At the same time, the United States Federal Reserve is gracefully gliding out of its quantitative policy position - and by October that money printing process is likely to be effectively at an end. The question from most investors is therefore “what next for U.S. monetary policy?”.

from MacroScope:

EU’s top two — oh to be a fly on the wall

Who are the two most important people in the EU? It’s hard to argue against Angela Merkel and Mario Draghi and they meet today in Berlin.

It’s supposed to be a private meeting but of course we’ll be digging, particularly for any signs that the German leader is for or against the European Central Bank printing money if it is required to beat back deflation.

from Anatole Kaletsky:

Euro zone’s big problems require big fixes

ECB President Draghi addresses a news conference in BrusselsAt last, the European Central Bank seems ready to inject some adrenalin into the moribund euro zone economy. After last week’s news conference, when European Central Bank President Mario Draghi strongly hinted that action would take place after the June 5 council meeting, there have been a host of interviews and leaks specifically describing the new ideas the bank has in mind.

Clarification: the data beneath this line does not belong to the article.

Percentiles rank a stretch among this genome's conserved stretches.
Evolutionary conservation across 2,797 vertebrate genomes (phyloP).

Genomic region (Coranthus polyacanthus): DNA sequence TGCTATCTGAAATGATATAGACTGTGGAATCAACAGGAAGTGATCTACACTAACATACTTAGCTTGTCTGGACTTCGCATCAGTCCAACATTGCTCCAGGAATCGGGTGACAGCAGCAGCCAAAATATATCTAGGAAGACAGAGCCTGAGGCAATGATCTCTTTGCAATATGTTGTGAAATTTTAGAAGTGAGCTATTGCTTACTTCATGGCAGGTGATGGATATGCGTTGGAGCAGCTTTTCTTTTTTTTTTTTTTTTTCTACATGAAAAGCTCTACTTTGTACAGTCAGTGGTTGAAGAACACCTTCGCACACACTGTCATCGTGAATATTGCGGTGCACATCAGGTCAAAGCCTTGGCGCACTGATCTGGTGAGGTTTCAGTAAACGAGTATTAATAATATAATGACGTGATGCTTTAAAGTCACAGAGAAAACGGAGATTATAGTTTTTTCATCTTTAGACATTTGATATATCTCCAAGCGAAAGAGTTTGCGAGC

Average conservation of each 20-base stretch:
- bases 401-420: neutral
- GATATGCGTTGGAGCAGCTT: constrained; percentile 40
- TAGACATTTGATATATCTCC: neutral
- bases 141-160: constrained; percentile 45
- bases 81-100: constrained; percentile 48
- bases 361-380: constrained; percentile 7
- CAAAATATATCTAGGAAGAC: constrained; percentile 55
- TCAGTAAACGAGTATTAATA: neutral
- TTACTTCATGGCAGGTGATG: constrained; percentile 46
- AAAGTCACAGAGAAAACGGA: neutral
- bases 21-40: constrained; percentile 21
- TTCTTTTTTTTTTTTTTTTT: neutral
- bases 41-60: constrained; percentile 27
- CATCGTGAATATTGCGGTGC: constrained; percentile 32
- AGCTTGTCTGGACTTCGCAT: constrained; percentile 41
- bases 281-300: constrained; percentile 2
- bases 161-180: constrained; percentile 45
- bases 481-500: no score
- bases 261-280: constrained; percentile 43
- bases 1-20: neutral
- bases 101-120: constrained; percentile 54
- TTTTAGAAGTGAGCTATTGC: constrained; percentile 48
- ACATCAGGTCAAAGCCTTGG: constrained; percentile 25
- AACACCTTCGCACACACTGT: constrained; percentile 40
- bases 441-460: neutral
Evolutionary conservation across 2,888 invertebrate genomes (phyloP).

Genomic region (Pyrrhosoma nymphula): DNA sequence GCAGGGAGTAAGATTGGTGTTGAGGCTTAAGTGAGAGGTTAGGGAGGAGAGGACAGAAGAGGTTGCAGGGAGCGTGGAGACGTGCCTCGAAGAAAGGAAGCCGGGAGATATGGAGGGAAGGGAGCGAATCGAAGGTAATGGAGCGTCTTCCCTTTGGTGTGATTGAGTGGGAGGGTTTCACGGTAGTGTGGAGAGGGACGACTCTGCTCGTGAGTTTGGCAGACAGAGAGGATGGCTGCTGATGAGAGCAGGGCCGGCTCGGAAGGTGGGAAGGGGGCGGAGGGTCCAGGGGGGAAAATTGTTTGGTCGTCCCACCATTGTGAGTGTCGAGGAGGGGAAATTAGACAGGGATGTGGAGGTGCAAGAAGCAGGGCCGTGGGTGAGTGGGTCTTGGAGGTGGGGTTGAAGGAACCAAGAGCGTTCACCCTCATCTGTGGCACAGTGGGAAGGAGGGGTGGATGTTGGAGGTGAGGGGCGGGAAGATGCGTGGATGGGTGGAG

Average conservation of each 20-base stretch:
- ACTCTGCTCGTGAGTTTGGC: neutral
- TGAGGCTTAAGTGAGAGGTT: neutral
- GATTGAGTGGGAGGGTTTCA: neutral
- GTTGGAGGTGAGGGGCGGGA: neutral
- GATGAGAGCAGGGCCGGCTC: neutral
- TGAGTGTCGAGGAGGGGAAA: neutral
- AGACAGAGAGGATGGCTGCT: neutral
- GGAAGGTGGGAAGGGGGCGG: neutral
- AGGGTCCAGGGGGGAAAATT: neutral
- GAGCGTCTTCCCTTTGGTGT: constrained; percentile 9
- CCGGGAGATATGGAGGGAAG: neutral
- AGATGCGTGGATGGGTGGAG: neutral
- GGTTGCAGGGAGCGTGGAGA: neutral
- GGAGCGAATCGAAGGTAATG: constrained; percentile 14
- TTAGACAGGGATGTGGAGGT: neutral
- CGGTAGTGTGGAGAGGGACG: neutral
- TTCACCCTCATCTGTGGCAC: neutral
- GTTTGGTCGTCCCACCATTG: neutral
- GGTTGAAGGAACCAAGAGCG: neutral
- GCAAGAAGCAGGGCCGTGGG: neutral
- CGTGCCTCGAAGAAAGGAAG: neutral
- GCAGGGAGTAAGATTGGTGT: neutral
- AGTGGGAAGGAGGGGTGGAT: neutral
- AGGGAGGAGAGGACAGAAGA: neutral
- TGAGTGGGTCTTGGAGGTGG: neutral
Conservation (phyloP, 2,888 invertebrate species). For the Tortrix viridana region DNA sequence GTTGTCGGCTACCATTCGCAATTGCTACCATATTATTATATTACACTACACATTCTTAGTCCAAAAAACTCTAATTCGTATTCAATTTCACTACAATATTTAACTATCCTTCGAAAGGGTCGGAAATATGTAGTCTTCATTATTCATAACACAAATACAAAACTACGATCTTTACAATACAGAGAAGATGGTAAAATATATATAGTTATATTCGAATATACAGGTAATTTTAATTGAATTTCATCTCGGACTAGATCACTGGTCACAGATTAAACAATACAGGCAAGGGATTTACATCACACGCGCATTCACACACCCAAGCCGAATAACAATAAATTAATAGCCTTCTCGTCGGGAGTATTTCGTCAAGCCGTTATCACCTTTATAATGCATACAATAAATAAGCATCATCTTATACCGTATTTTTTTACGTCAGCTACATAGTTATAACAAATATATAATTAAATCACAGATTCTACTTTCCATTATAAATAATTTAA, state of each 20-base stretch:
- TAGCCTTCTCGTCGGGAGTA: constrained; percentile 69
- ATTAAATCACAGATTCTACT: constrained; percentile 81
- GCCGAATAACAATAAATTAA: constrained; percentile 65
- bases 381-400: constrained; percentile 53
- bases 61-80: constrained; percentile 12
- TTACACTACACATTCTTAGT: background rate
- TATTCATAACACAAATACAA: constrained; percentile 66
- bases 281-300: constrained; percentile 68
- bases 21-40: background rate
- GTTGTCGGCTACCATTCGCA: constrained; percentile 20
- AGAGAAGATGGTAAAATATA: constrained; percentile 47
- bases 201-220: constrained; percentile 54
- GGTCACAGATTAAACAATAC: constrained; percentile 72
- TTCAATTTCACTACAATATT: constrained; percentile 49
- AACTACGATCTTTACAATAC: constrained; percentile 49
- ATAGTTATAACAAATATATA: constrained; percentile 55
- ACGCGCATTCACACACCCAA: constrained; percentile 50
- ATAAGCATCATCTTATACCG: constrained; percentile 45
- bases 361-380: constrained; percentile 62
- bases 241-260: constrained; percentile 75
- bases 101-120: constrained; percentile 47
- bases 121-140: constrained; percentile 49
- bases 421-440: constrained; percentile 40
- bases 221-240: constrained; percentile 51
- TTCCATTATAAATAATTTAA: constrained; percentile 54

The biggest measure, now almost a foregone conclusion, will be a cut in the interest rate the ECB pays on bank deposits from zero to negative 0.1 or 0.2 percent. Bank officials have also hinted at several additional stimulus measures: extension of loans to commercial banks at low fixed rates for three years or even five years; ECB purchases of bank loans to small and medium enterprises, packaged into asset-backed securities; and concessional lending to European banks on condition they pass on these funds to small and medium businesses.

from MacroScope:

Obama impatient with EU over Russia

The G7 has said tougher sanctions on Russia could be imposed as soon as today. EU ambassadors  are holding an emergency meeting in Brussels.

The EU will extend travel bans and asset freezes to more people involved in the Ukraine intervention. For now, Washington is treading the same path though maybe more explicitly targeting Vladimir Putin’s “cronies”.